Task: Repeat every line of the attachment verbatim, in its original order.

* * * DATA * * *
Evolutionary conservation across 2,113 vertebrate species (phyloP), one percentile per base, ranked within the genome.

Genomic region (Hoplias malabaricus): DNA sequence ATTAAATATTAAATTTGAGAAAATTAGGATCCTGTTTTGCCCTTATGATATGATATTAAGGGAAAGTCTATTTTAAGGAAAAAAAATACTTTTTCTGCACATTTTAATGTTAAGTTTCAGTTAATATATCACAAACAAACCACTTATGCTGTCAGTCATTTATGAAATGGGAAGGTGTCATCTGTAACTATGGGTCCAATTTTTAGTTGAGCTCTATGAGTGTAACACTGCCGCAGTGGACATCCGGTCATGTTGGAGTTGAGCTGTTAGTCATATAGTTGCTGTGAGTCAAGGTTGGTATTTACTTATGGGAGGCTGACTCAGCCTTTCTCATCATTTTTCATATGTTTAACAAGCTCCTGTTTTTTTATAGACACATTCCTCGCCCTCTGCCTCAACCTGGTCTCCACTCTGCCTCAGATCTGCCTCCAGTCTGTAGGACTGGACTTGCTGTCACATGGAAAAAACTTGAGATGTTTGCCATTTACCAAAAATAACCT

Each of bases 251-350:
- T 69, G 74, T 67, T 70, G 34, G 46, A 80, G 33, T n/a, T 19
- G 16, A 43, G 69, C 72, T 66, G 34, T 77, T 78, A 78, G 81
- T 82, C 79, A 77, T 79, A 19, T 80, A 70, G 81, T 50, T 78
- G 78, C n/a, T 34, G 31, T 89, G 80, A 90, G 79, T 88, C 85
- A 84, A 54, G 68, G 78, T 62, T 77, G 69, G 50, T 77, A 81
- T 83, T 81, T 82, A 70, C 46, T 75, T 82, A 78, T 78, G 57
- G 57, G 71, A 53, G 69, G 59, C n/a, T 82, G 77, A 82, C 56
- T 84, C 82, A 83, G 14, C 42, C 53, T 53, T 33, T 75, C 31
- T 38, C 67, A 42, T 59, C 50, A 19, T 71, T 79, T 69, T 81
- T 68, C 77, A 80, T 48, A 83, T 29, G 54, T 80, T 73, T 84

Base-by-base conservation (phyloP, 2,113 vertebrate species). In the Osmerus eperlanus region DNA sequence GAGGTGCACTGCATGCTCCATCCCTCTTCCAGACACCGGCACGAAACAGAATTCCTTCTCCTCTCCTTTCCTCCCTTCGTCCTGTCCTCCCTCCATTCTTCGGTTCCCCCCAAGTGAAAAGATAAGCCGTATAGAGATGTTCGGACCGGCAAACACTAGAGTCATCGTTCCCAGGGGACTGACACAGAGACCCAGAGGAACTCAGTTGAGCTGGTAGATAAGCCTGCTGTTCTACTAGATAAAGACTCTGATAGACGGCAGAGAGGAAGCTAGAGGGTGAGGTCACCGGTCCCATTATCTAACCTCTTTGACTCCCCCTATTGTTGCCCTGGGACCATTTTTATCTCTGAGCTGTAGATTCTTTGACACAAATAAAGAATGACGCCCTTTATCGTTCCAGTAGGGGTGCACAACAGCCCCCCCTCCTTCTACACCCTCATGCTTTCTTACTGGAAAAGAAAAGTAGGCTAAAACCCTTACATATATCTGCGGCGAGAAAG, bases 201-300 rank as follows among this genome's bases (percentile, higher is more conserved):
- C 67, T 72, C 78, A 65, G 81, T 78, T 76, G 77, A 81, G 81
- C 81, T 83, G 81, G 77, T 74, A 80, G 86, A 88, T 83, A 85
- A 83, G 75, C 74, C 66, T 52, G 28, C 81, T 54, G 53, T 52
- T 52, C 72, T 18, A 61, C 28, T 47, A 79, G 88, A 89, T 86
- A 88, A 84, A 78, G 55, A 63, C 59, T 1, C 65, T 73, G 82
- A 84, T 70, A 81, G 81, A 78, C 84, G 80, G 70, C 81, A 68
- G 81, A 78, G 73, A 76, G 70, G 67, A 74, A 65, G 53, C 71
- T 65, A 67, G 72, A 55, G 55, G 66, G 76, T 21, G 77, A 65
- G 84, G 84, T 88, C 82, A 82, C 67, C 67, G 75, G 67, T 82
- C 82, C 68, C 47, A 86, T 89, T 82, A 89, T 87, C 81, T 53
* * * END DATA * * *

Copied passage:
Evolutionary conservation across 2,113 vertebrate species (phyloP), one percentile per base, ranked within the genome.

Genomic region (Hoplias malabaricus): DNA sequence ATTAAATATTAAATTTGAGAAAATTAGGATCCTGTTTTGCCCTTATGATATGATATTAAGGGAAAGTCTATTTTAAGGAAAAAAAATACTTTTTCTGCACATTTTAATGTTAAGTTTCAGTTAATATATCACAAACAAACCACTTATGCTGTCAGTCATTTATGAAATGGGAAGGTGTCATCTGTAACTATGGGTCCAATTTTTAGTTGAGCTCTATGAGTGTAACACTGCCGCAGTGGACATCCGGTCATGTTGGAGTTGAGCTGTTAGTCATATAGTTGCTGTGAGTCAAGGTTGGTATTTACTTATGGGAGGCTGACTCAGCCTTTCTCATCATTTTTCATATGTTTAACAAGCTCCTGTTTTTTTATAGACACATTCCTCGCCCTCTGCCTCAACCTGGTCTCCACTCTGCCTCAGATCTGCCTCCAGTCTGTAGGACTGGACTTGCTGTCACATGGAAAAAACTTGAGATGTTTGCCATTTACCAAAAATAACCT

Each of bases 251-350:
- T 69, G 74, T 67, T 70, G 34, G 46, A 80, G 33, T n/a, T 19
- G 16, A 43, G 69, C 72, T 66, G 34, T 77, T 78, A 78, G 81
- T 82, C 79, A 77, T 79, A 19, T 80, A 70, G 81, T 50, T 78
- G 78, C n/a, T 34, G 31, T 89, G 80, A 90, G 79, T 88, C 85
- A 84, A 54, G 68, G 78, T 62, T 77, G 69, G 50, T 77, A 81
- T 83, T 81, T 82, A 70, C 46, T 75, T 82, A 78, T 78, G 57
- G 57, G 71, A 53, G 69, G 59, C n/a, T 82, G 77, A 82, C 56
- T 84, C 82, A 83, G 14, C 42, C 53, T 53, T 33, T 75, C 31
- T 38, C 67, A 42, T 59, C 50, A 19, T 71, T 79, T 69, T 81
- T 68, C 77, A 80, T 48, A 83, T 29, G 54, T 80, T 73, T 84

Base-by-base conservation (phyloP, 2,113 vertebrate species). In the Osmerus eperlanus region DNA sequence GAGGTGCACTGCATGCTCCATCCCTCTTCCAGACACCGGCACGAAACAGAATTCCTTCTCCTCTCCTTTCCTCCCTTCGTCCTGTCCTCCCTCCATTCTTCGGTTCCCCCCAAGTGAAAAGATAAGCCGTATAGAGATGTTCGGACCGGCAAACACTAGAGTCATCGTTCCCAGGGGACTGACACAGAGACCCAGAGGAACTCAGTTGAGCTGGTAGATAAGCCTGCTGTTCTACTAGATAAAGACTCTGATAGACGGCAGAGAGGAAGCTAGAGGGTGAGGTCACCGGTCCCATTATCTAACCTCTTTGACTCCCCCTATTGTTGCCCTGGGACCATTTTTATCTCTGAGCTGTAGATTCTTTGACACAAATAAAGAATGACGCCCTTTATCGTTCCAGTAGGGGTGCACAACAGCCCCCCCTCCTTCTACACCCTCATGCTTTCTTACTGGAAAAGAAAAGTAGGCTAAAACCCTTACATATATCTGCGGCGAGAAAG, bases 201-300 rank as follows among this genome's bases (percentile, higher is more conserved):
- C 67, T 72, C 78, A 65, G 81, T 78, T 76, G 77, A 81, G 81
- C 81, T 83, G 81, G 77, T 74, A 80, G 86, A 88, T 83, A 85
- A 83, G 75, C 74, C 66, T 52, G 28, C 81, T 54, G 53, T 52
- T 52, C 72, T 18, A 61, C 28, T 47, A 79, G 88, A 89, T 86
- A 88, A 84, A 78, G 55, A 63, C 59, T 1, C 65, T 73, G 82
- A 84, T 70, A 81, G 81, A 78, C 84, G 80, G 70, C 81, A 68
- G 81, A 78, G 73, A 76, G 70, G 67, A 74, A 65, G 53, C 71
- T 65, A 67, G 72, A 55, G 55, G 66, G 76, T 21, G 77, A 65
- G 84, G 84, T 88, C 82, A 82, C 67, C 67, G 75, G 67, T 82
- C 82, C 68, C 47, A 86, T 89, T 82, A 89, T 87, C 81, T 53